An Approach to Implementing and Evaluating Rehabilitation in PALTC for Fall, Fracture and Functional Decline Prevention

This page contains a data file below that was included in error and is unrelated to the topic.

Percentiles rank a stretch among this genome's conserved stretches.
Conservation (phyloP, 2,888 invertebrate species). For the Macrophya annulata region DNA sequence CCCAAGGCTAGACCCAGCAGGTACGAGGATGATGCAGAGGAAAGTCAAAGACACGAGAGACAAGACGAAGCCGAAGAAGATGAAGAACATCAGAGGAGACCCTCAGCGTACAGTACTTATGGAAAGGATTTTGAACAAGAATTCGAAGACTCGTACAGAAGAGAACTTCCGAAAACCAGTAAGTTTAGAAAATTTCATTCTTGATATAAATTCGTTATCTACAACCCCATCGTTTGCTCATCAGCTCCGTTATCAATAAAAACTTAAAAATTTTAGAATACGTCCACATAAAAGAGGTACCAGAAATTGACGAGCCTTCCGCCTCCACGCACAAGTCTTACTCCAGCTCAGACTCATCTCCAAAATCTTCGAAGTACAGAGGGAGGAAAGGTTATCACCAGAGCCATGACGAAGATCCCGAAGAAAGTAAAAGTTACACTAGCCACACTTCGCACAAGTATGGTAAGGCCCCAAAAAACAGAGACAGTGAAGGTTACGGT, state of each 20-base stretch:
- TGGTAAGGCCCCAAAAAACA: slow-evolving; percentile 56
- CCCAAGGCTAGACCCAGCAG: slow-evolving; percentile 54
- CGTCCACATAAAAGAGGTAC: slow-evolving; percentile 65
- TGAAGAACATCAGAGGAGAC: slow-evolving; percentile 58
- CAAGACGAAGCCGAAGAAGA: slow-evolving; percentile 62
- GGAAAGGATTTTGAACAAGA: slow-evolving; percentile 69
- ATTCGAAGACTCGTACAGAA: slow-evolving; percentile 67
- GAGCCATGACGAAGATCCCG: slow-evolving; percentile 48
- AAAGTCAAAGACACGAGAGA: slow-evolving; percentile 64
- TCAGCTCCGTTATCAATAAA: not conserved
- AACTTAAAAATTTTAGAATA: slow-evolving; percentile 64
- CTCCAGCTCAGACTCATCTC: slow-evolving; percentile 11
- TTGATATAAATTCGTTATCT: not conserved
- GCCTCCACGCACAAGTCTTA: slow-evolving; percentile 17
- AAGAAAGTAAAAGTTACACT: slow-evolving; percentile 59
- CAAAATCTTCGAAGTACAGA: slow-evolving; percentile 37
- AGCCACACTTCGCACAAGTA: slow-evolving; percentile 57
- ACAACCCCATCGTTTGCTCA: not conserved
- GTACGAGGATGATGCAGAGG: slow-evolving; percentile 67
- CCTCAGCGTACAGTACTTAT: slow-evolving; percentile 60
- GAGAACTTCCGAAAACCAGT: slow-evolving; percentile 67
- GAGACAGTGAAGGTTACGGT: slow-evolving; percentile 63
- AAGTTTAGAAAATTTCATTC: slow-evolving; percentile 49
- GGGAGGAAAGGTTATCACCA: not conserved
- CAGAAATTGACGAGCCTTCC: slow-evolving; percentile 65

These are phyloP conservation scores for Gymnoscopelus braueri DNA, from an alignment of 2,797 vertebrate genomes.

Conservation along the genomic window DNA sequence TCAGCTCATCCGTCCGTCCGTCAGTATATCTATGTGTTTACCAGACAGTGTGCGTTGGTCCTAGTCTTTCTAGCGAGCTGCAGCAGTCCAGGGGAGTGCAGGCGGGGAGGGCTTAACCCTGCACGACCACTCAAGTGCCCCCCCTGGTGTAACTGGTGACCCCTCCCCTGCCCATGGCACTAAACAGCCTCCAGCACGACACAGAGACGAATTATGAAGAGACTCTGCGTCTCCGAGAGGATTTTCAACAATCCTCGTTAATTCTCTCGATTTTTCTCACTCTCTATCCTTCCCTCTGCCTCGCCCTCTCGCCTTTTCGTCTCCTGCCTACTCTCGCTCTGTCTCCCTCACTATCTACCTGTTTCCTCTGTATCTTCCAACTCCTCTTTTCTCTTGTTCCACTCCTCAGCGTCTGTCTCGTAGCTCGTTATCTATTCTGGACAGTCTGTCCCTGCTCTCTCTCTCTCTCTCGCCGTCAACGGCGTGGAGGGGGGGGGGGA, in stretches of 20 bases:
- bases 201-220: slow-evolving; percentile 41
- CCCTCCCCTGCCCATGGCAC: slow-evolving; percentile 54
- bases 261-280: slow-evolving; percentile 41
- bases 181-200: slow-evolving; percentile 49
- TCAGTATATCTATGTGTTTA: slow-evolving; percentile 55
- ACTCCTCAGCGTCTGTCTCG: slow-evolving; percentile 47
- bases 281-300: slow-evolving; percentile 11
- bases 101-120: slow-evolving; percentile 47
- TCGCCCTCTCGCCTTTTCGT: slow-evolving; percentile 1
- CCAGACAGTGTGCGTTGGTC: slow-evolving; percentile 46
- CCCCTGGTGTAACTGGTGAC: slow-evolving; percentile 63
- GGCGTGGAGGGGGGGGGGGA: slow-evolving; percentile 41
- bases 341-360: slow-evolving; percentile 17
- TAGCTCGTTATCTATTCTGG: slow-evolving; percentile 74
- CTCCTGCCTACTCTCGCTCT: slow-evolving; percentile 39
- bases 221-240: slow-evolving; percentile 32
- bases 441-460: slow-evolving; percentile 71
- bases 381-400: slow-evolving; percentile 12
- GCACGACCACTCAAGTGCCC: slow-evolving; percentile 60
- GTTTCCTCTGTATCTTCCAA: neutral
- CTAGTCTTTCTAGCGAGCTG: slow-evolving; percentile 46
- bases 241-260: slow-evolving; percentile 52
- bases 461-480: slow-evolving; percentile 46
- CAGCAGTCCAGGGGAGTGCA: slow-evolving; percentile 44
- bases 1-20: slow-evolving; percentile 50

Rehabilitation, including physical and occupational therapy and restorative nursing, is an interdisciplinary component of PALTC. While rehabilitation can improve mobility and prevent functional decline, sub-optimal implementation and evaluation of best practice interventions to promote physical activity and prevent falls and fractures has been reported PALTC, especially for residents with cognitive impairment who are at greater risk of functional decline. Further, the use of quality indicators to evaluate rehabilitation has not been adequately explored though they can be used for many purposes including to guide clinical decision making, evaluate treatment effectiveness, benchmark reporting to stakeholders, and implement guideline recommendations. Recommendations to prevent falls and fractures, and definitions of effective rehabilitation practices to engage residents in physical activity need to be examined in order to optimize functional ability and quality of life. Additionally, an understanding of the outcomes that have been used in PALTC and how they can be used to evaluate rehabilitation practices is necessary to guide future evaluation methods. This session will be divided into four lectures. The first lecture will present the results of a person-centered approach to physical activity to maintain functional mobility, activities of daily living, and quality of life for newly admitted residents with dementia. The second lecture will discuss the delivery and documentation of stakeholder driven best practices for fall prevention in post-acute care. The third lecture will use a case-based approach to discuss and apply recommendations for fracture prevention and a new fracture risk assessment tool. The final lecture will examine the use of quality indicators for evaluating rehabilitation in LTC.